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Proc Natl Acad Sci U S A. 1996 Jun 25;93(13):6421-4.

Targeted mutation of Ncam to produce a secreted molecule results in a dominant embryonic lethality.

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Department of Genetics, Case Western Reserve University, Cleveland, OH 44106-4955, USA.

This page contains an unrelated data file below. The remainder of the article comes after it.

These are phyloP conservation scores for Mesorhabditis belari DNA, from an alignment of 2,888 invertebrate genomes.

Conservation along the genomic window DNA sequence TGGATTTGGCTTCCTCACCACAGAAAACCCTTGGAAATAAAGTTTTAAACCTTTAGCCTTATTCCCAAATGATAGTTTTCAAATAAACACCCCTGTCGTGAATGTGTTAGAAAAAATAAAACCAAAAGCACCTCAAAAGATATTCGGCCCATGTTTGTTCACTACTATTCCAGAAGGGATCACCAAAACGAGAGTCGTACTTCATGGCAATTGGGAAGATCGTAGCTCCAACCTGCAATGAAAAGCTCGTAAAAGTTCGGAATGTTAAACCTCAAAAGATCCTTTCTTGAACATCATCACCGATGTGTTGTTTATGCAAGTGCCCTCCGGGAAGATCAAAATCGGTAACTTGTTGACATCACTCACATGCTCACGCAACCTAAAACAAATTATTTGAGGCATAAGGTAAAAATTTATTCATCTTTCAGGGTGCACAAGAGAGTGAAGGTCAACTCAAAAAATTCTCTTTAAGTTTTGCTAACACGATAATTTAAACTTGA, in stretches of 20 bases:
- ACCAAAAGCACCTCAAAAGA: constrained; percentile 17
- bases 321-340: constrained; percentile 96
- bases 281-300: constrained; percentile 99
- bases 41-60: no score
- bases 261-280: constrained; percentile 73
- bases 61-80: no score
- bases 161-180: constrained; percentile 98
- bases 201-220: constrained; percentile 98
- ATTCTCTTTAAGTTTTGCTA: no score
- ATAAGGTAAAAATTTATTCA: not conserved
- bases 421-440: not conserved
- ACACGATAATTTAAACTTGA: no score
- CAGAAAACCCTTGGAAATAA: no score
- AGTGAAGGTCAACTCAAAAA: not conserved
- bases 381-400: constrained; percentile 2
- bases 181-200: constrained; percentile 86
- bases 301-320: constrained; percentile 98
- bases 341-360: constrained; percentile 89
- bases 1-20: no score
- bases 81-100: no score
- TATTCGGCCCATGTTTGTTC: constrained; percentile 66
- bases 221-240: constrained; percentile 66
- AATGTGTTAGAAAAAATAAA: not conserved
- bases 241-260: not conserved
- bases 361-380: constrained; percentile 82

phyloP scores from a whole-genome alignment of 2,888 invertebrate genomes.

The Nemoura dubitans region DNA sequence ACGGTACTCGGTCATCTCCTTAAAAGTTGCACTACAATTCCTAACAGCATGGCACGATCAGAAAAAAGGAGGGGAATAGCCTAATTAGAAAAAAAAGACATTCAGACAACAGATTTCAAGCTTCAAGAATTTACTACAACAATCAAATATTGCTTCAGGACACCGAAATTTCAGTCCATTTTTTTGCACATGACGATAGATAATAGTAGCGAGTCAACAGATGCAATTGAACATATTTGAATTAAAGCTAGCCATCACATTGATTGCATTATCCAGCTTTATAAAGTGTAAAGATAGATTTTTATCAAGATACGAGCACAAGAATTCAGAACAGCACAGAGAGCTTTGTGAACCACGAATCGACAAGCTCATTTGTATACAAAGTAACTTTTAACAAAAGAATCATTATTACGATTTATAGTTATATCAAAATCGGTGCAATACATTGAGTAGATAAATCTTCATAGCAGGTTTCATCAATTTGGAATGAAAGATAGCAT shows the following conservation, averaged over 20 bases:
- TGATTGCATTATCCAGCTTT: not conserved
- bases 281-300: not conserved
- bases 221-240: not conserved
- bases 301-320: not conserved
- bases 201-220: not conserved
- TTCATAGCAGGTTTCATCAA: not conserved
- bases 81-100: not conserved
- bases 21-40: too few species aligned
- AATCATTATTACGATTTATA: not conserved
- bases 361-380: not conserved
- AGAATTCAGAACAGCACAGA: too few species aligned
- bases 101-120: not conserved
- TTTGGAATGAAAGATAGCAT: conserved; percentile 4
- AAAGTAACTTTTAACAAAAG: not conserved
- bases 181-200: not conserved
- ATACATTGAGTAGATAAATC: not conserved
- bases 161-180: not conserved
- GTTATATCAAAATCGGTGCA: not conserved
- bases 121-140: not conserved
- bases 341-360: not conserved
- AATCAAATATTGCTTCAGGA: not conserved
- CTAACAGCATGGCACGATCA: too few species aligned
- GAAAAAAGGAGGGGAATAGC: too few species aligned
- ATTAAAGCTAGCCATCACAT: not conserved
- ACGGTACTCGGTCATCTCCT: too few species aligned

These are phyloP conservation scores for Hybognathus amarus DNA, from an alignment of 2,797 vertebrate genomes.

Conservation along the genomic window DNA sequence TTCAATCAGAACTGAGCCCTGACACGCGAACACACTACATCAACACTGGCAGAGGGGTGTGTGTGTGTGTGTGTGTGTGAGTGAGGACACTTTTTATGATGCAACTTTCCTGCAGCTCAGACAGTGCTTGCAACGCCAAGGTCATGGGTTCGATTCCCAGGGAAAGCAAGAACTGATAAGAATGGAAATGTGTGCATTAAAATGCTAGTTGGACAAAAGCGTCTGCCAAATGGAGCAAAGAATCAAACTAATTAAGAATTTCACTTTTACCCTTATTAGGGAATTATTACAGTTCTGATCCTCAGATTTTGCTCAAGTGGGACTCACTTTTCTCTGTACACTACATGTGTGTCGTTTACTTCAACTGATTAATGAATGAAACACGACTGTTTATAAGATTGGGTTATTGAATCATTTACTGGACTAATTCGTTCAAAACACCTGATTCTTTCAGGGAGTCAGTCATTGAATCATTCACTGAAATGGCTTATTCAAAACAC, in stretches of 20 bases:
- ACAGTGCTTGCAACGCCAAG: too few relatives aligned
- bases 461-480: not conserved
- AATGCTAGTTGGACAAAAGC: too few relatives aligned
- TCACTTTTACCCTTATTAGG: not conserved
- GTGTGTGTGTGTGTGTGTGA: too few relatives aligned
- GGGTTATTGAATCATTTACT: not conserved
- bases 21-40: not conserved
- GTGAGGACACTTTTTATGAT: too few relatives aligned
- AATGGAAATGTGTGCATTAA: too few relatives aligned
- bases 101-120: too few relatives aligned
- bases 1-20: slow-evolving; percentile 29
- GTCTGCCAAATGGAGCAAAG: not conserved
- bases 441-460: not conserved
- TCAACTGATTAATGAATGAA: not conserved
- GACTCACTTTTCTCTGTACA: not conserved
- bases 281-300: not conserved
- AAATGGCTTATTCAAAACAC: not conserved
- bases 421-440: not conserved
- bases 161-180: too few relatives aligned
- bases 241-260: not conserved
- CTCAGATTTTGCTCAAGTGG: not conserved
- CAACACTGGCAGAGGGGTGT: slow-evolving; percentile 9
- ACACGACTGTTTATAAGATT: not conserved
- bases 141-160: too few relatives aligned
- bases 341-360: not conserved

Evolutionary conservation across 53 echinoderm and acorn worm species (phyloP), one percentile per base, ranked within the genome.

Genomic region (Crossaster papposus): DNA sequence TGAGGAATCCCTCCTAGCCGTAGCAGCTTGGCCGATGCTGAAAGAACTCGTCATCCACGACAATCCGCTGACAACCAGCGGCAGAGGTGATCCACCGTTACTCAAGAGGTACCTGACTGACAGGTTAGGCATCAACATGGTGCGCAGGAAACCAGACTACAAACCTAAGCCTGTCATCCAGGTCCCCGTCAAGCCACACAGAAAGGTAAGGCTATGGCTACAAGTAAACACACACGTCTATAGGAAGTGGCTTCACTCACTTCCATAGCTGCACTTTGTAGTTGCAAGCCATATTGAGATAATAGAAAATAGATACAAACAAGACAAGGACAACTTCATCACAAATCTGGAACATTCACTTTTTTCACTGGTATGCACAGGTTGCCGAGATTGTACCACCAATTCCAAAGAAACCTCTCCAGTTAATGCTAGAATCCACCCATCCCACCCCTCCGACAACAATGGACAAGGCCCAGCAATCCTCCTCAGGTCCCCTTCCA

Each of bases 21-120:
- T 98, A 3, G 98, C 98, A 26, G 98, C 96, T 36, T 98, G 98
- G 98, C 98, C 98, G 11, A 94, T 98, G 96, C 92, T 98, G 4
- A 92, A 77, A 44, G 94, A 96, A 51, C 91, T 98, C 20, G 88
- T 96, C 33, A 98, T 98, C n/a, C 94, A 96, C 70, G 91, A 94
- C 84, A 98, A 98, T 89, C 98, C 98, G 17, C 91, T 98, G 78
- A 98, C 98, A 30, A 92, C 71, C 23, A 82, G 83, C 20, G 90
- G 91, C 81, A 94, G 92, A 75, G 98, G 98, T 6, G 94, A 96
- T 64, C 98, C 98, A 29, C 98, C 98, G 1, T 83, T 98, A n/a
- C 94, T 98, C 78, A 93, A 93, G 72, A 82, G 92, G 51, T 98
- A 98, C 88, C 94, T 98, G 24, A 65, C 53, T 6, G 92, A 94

The neural cell adhesion molecule (NCAM) is a membrane-associated member of the immunoglobulin superfamily capable of both homophilic and heterophilic binding. To investigate the significance of this binding, a gene targeting strategy in embryonic stem (ES) cells was used to replace the membrane-associated forms of NCAM with a soluble, secreted form of its extracellular domain. Although the heterozygous mutant ES cells were able to generate low coat color chimeric mice, only the wild-type allele was transmitted, suggesting the possibility of dominant lethality. Analysis of chimeric embryos with high level of ES cell contribution revealed severe growth retardation and morphological defects by E8.5-E9.5. The second allele was also targeted, and embryos derived almost entirely from the homozygous mutant ES cells exhibited the same lethal phenotype as observed with heterozygous chimeras. Together, these results indicate that dominant lethality associated with the secreted NCAM does not require the presence of membrane-associated NCAM. Furthermore, the data indicate that potent bioactive cues or signals can be generated by NCAM.

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